Monday, September 24, 2007

Water abstraction

Water abstraction, or water extraction, is the procedure of taking water from any source, either temporarily or permanently. Most water is used for irrigation or treatment to produce drinking water. Depending on the environmental legislation in the relevant country, controls may be located on abstraction to limit the amount of water that can be removed. Over abstraction can lead to rivers drying up or the level of groundwater aquifers reducing inappropriately. The science of hydrogeology is used to assess safe abstraction levels.

Monday, September 17, 2007

Biotic pollination

It occurs when pollination is mediated by an organism, termed a pollinator. Entomophily, pollination by insects, often occur on plants that have urbanized blue petals and a strong scent to attract insects such as, bees, wasps and rarely ants (Hymenoptera), beetles (Coleoptera), moths and butterflies (Lepidoptera), and flies (Dipteral). In Zoophily, pollination is done by vertebrates such as birds and bats, mainly, hummingbirds, sunbirds, spider hunters, honeyeaters, and fruit Bats. Plants modified to this strategy tend to develop red petals to attract birds and rarely develop a scent because few birds have a sense of smell.

Monday, September 10, 2007


From the Greek word "τρέπω" importance to turn or mix. The troposphere is the lowest layer of the atmosphere; it starts at the surface and extends to between 7 km (23,000 ft) at the poles and 17 km (60,000 ft) at the equator, with some distinction due to weather factors. The troposphere has a enormous deal of vertical mixing due to solar heating at the surface. This heating warms air masses, which makes them less intense so they rise. When an air mass raises the force upon it decreases so it expands, doing work against the contrasting pressure of the surrounding air. To do work is to use energy, so the temperature of the air mass decreases. As the temperature decreases, water vapor in the air mass may concentrate or solidify, releasing latent heat that further uplifts the air mass. This process determines the maximum rate of refuse of temperature with height, called the adiabatic lapse rate.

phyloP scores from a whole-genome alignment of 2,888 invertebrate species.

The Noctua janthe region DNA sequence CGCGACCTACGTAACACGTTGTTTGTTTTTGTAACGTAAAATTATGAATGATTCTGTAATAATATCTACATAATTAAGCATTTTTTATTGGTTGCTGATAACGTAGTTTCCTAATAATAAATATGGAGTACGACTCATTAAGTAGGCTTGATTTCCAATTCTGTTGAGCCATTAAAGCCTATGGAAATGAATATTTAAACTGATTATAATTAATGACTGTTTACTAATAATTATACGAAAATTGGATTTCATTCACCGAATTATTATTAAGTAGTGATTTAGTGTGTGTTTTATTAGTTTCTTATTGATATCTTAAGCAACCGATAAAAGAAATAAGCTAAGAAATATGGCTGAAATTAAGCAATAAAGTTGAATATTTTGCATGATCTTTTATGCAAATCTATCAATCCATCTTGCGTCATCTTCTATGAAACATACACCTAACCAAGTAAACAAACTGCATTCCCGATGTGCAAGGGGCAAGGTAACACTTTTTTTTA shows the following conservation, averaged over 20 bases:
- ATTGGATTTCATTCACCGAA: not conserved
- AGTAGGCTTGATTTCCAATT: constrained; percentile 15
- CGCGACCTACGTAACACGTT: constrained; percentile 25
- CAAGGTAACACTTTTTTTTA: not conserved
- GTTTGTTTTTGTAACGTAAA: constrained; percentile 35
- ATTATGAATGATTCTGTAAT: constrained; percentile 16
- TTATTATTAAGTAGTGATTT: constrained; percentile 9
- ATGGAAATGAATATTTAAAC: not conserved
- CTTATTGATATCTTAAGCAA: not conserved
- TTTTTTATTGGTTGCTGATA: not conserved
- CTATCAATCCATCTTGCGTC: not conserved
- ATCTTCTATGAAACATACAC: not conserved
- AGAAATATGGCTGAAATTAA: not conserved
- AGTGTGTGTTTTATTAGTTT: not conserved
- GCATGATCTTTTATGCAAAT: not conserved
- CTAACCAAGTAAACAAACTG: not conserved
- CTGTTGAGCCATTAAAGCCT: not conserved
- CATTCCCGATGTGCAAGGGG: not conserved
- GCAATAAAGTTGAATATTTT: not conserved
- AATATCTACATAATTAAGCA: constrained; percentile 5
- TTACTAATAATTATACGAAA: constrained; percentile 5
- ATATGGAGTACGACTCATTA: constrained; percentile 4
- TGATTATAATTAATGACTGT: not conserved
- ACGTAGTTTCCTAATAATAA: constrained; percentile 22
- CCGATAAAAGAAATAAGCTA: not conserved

Tuesday, September 04, 2007

Hardware and software design

Supercomputers using custom CPUs traditionally gained their speed over conventional computers through the use of innovative designs that allow them to carry out many tasks in parallel, as well as complex feature engineering. They tend to be expert for certain types of computation, usually numerical calculations, and perform poorly at more general computing tasks. Their memory hierarchy is very cautiously designed to ensure the processor is kept fed with data and commands at all times—in fact, much of the performance difference between slower computers and supercomputers is due to the memory hierarchy. Their I/O systems tend to be planned to support high bandwidth, with latency less of an issue, because supercomputers are not used for transaction processing.

As with all highly parallel systems, Amdahl's law applies, and supercomputer designs devote great effort to eliminate software serialization, and using hardware to speed up the remaining bottlenecks.